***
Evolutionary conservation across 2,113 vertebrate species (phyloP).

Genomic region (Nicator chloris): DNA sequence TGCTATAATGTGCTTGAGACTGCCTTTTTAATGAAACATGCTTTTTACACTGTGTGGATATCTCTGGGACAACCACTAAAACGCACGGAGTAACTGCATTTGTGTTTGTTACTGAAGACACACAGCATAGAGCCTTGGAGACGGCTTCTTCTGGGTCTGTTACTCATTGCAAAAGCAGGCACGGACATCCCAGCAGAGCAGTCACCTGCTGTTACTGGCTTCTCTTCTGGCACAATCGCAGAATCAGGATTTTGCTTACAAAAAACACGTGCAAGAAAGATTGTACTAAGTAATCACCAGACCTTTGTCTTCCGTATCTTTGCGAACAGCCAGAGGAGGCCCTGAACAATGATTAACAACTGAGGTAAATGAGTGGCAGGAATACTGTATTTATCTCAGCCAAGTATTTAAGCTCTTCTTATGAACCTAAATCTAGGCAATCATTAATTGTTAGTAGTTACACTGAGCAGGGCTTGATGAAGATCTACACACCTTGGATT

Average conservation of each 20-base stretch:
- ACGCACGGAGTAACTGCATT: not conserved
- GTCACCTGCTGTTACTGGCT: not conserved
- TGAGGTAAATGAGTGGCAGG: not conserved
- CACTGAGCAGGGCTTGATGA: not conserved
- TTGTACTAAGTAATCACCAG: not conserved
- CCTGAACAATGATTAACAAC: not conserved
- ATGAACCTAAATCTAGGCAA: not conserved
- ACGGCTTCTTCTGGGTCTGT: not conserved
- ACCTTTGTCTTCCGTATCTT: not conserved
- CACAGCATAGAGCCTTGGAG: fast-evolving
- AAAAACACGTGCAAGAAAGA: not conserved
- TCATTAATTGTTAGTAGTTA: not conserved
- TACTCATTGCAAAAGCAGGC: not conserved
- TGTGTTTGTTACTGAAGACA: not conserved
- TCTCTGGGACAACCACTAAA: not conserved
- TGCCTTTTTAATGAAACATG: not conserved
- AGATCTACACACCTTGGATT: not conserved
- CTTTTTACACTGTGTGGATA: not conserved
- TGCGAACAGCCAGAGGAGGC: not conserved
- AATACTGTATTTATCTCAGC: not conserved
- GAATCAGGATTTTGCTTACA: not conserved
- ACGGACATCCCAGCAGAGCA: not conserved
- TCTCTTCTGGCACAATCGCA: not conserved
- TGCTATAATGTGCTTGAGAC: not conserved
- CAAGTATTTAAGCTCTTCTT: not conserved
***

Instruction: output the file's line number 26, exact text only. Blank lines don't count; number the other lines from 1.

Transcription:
- TCTCTTCTGGCACAATCGCA: not conserved